Below is a list of actionable changes that you can apply to your every-day process. These safeguards against multitasking and distraction can be put in place immediately.
- Put your phone in airplane mode when it is time to focus.
- Leave your phone in a different room while working. – One of my favorites. This makes an immediate world of difference. If you’re like me, after a few minutes you will forget that you don’t have your phone with you and time will breeze by as you accomplish focused work.
- Turn off new email notifications. – (both on desktop and mobile)
- Batch-check email once, or twice daily. – This is scary for many at first, but if you inform colleagues and clients and get them on board with this change, you will find that your email volume will drop significantly. Suddenly, all of the buzzing “noise” emails will shed away. As for those “critical” emails, how critical are they really? Will life (and business) go on if you read and respond to them at 3pm rather than at 10am?
- Batch check social media once daily. – On top of that, set a time limit. This will help you avoid “the Facebook trap” where minutes (hours, days?) drain away as you are hypnotized by one cat video after another. The same applies to Twitter and Instagram feed scrolling, Snapchat, etc. While these are healthy in small, concentrated doses, they can easily become wasteful and unproductive in large-increments.
- Schedule your day from start to finish. – This is amazing for productivity. If there is one thing that leads to distraction and time waste, it is not establishing a set time for each task in your day. Lack of a pre-determined schedule leaves the door open for nonsense busywork to enter your day. In addition, without a time limit, tasks will naturally require more time to complete than necessary. I could write an entire post on this point alone. Time limits, or deadlines, are incredibly effective at motivating us to accomplish tasks quicker. They create a sense of urgency which translates to focus. For myself, blocks of 1-2 hours per task, depending on the size and nature of the task, seems to be most effective.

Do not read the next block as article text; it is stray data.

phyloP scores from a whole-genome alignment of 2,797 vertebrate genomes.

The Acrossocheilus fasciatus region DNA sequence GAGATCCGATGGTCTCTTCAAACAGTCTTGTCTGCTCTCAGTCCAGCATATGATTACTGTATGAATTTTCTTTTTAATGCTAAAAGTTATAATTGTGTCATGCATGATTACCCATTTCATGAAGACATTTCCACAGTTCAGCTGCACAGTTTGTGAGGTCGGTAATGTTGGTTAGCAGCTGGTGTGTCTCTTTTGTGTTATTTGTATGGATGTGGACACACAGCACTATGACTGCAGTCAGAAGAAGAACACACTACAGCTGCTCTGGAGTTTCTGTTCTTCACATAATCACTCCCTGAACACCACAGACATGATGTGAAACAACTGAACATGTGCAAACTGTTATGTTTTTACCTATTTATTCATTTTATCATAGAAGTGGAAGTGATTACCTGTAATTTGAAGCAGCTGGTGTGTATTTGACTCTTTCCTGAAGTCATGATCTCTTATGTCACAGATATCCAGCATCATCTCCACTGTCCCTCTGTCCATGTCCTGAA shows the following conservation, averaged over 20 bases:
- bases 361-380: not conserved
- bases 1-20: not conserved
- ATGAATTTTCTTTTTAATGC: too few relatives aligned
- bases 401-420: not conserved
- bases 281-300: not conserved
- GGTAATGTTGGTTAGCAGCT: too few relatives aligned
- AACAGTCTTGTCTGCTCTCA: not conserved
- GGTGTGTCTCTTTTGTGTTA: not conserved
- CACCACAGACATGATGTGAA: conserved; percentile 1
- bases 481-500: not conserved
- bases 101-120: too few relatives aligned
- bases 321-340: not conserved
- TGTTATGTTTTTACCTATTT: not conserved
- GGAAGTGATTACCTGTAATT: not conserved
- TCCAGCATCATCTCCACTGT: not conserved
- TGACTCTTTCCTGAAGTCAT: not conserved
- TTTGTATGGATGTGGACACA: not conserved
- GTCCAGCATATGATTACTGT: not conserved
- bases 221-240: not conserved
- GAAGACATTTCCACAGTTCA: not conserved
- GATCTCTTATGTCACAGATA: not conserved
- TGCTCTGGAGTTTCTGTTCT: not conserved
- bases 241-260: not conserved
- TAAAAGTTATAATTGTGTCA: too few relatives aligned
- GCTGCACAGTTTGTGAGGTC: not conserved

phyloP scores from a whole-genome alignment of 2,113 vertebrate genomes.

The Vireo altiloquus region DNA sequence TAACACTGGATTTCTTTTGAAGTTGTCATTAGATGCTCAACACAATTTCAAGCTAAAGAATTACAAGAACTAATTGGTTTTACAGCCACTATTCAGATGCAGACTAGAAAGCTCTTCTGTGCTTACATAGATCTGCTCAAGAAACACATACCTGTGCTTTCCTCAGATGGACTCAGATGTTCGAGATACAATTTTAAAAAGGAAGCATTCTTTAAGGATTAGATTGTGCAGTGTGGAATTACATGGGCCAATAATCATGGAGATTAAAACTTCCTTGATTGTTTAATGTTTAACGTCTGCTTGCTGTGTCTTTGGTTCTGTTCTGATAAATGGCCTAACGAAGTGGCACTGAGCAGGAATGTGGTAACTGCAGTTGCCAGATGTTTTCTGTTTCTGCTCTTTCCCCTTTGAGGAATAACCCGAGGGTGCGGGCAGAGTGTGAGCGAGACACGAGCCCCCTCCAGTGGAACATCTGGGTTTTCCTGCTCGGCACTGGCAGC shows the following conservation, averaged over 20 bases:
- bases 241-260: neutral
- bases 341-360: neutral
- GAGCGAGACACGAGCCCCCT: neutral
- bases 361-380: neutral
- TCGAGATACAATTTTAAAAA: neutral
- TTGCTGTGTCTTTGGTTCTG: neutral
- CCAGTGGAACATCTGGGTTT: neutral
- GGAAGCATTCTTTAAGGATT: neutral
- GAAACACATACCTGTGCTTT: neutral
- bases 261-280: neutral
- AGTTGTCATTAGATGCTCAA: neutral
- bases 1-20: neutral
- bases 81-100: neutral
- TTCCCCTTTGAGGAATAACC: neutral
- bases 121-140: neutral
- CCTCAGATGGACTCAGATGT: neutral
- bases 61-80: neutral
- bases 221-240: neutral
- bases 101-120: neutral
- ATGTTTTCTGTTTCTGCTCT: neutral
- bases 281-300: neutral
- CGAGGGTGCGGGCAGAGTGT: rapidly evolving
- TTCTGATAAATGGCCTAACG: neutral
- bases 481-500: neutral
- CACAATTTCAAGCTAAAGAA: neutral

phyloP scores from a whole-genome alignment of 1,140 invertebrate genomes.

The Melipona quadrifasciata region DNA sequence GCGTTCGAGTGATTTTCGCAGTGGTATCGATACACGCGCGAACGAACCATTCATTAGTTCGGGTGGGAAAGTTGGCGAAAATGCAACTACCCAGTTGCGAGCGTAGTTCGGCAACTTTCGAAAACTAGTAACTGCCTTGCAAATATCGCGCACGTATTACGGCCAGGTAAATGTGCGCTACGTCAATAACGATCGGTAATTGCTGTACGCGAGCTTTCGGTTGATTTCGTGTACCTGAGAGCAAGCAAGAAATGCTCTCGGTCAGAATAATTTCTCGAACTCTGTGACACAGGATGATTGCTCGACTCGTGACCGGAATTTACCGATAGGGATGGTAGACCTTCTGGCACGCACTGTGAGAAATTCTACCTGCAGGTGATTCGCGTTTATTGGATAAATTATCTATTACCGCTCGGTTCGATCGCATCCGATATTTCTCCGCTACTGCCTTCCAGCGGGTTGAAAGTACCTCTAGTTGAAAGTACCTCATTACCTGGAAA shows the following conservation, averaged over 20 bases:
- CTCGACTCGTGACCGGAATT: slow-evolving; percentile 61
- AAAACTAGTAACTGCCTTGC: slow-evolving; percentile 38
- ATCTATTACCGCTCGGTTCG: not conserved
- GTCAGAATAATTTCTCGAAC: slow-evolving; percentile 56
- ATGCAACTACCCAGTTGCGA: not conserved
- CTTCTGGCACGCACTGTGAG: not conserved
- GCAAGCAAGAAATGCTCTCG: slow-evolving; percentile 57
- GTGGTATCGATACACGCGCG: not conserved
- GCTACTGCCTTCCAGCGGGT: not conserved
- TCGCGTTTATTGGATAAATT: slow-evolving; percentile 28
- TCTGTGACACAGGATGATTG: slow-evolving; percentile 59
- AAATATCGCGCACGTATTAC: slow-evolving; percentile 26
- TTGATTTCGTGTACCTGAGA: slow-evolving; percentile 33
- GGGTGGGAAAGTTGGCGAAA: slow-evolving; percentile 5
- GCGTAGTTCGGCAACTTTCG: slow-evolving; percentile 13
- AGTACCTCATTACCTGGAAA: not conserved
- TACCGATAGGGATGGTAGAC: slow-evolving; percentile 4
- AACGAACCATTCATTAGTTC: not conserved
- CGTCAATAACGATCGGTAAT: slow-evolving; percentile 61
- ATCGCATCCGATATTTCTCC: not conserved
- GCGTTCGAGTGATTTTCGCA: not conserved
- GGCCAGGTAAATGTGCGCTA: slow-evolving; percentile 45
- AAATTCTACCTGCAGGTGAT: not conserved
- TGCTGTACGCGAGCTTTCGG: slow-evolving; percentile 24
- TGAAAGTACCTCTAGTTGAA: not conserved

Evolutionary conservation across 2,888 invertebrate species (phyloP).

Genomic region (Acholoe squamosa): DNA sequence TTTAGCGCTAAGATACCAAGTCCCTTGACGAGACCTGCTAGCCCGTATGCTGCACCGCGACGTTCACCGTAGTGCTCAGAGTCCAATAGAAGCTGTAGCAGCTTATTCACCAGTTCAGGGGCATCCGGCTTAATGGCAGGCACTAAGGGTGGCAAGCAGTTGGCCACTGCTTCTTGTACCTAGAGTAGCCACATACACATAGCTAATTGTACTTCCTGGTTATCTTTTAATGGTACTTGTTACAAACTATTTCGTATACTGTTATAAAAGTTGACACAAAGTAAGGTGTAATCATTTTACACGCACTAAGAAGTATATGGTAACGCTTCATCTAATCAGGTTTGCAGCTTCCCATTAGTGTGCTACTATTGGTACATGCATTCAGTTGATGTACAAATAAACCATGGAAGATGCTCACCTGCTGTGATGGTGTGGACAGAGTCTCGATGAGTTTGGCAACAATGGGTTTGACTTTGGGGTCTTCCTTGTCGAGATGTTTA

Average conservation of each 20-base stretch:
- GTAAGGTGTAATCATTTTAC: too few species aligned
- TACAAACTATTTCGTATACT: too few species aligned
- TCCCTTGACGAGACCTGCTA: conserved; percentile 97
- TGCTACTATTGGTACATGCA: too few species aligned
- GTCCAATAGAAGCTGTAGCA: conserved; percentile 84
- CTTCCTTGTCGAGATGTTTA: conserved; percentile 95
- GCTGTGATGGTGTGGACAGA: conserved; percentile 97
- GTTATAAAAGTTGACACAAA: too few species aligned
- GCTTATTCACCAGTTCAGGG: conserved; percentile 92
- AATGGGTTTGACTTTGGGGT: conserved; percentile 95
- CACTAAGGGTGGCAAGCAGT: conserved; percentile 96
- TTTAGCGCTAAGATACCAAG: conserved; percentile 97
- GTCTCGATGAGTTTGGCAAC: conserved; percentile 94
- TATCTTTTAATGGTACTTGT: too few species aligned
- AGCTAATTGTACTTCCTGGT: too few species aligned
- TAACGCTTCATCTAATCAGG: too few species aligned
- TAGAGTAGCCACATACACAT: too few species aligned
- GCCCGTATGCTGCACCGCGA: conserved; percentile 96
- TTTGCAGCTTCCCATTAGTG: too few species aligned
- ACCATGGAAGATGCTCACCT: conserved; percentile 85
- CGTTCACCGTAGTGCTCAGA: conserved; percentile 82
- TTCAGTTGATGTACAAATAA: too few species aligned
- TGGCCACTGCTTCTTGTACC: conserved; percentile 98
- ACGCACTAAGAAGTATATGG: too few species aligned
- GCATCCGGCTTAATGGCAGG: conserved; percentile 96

- Turn off notifications for all but a select 3 – 4 apps.
- Start using a “read later” app like Pocket or Instapaper, if you are not already. – We all encounter relevant and interesting articles throughout our day, and these are great. Constant learning and knowledge-building is important. However, it is best to avoid spending time away from meaningful work to read these articles right when we encounter them. Instead, save them to your read later list. I personally use any downtime that I get to attack my read later list, rather than scrolling a social feed.
- Make use of a web or browser blocking app. – Browser and we blocking apps can be used to limit your internet access during certain time windows to sites and sources that you specify. These can be very helpful if you lack the self-discipline to stay away from distraction sites(social. news, etc) when you should be working. StayFocused and SelfControl are both good options.
To really put these principles into practice, and see tangible results in your work, I want to challenge you: Select 3 – 4 items from this list to apply to your work process. Stick with the changes for one full week. At the end of 7 days, take a look back and analyse your results.
If there is one thing that I want to leave you with, it is that contrary to popular belief, multitasking is not a tool for helping you get more done. It is directly harmful to productivity. The simple act of cutting it out of your workday and breaking the distraction habit will allow you to accomplish more in a few hours than you normally would in one, even two days of distracted work.
Continue the conversation
If you take the challenge, I would love to hear about your results!
Got any productivity tricks or practices of your own? I would love to hear. I am always searching for new ways to increase my output.
Likewise, if you have any feedback or input on this post, please share! Feel free to start a conversation on Twitter or send me an email. I would love to chat!